New Music USA

New Music USA is a new music organization formed by the merging of the American Music Center with Meet The Composer on November 8, 2011.[1] The new organization retains the granting programs of the two former organizations as well as two media programs originally created at the American Music Center: NewMusicBox and Counterstream Radio.

American Music Center

The American Music Center (AMC) was a non-profit organization which aimed to promote the creating, performing, and enjoying new American music. It was founded in 1939 as a membership organization by composers Marion Bauer, Aaron Copland, Howard Hanson, Harrison Kerr, Otto Luening, and Quincy Porter.

For many years the main activity of the Center was the accumulation of a library of American music which accepted score submissions from all composers who joined as members. The Center's library, which eventually contained over 60,000 individual scores, featured published materials as well as unpublished manuscripts, many of which were unavailable elsewhere. (On June 29, 2001, the entire collection was transferred to The New York Public Library for the Performing Arts at Lincoln Center.[2])

In the 1950s, the Center created a program to commission, perform, and record new American orchestral works, which resulted in 18 commissioned orchestral works, 72 performances, 12 recordings, and a Pulitzer Prize for John La Montaine's Concerto for Piano and Orchestra. In the early 1960s, the Center initiated its Copying Assistance Program, later renamed the Composer Assistance Program, which gave grants directly to composers to assist in the preparation of performance materials. In subsequent decades, the Center established additional grant programs including one which funded the live performance of music at dance presentations. In 1999, the American Music Center launched the web magazine NewMusicBox, and, in 2007, Counterstream Radio, a 24-hour online station broadcasting music by United States composers. It had grants for composers and ensembles, and offered professional development resources for new music professionals.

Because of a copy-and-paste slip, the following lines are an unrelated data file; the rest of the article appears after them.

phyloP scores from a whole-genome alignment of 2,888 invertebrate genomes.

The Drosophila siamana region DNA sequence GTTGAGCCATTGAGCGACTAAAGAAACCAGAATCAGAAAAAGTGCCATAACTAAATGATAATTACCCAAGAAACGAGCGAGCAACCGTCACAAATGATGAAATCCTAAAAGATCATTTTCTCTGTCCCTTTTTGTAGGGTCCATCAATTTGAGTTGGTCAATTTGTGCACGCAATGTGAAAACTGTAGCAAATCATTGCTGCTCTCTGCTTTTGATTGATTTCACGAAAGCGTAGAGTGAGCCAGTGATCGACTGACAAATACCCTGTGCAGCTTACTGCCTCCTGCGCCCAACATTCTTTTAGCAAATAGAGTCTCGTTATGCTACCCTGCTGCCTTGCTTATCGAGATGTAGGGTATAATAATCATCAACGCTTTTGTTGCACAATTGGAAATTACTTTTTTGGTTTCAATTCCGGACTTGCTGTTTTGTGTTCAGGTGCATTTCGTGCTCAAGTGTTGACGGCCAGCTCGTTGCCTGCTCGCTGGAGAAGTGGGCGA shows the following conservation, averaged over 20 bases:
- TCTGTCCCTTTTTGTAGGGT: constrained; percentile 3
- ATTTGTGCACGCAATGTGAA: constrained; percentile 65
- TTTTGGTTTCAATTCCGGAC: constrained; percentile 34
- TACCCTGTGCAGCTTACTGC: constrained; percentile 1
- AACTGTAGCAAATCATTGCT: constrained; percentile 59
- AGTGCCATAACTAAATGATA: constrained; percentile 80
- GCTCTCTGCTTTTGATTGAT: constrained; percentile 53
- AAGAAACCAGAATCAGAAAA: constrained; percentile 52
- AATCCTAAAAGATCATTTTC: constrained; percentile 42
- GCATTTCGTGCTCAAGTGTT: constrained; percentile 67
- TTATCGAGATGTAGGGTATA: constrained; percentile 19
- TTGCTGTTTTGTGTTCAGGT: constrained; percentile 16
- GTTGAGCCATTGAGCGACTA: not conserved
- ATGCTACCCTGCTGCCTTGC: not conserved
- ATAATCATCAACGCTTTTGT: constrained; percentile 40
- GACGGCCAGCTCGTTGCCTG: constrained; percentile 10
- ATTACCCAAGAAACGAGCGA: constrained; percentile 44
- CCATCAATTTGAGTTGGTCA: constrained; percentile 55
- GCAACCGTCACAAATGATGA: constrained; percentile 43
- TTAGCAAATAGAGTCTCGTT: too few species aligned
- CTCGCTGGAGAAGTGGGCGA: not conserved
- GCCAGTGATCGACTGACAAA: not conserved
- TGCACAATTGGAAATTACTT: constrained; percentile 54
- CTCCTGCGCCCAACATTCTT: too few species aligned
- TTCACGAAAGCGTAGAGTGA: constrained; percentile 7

Meet The Composer

Meet The Composer was a United States organization founded in 1974 by the composer John Duffy as a project of the New York State Council on the Arts and the American Music Center. It sought to assist composers in making a living through writing music by sponsoring commissioning, residency, education, and audience interaction programs.

Meet The Composer's mission was, "to increase opportunities for composers by fostering the creation, performance, dissemination, and appreciation of their music."[3][4][5]

In 2005, Meet The Composer was among 406 New York City arts and social service institutions to receive part of a $20 million grant from the Carnegie Corporation, which was made possible through a donation by New York City mayor Michael Bloomberg.[6][7]


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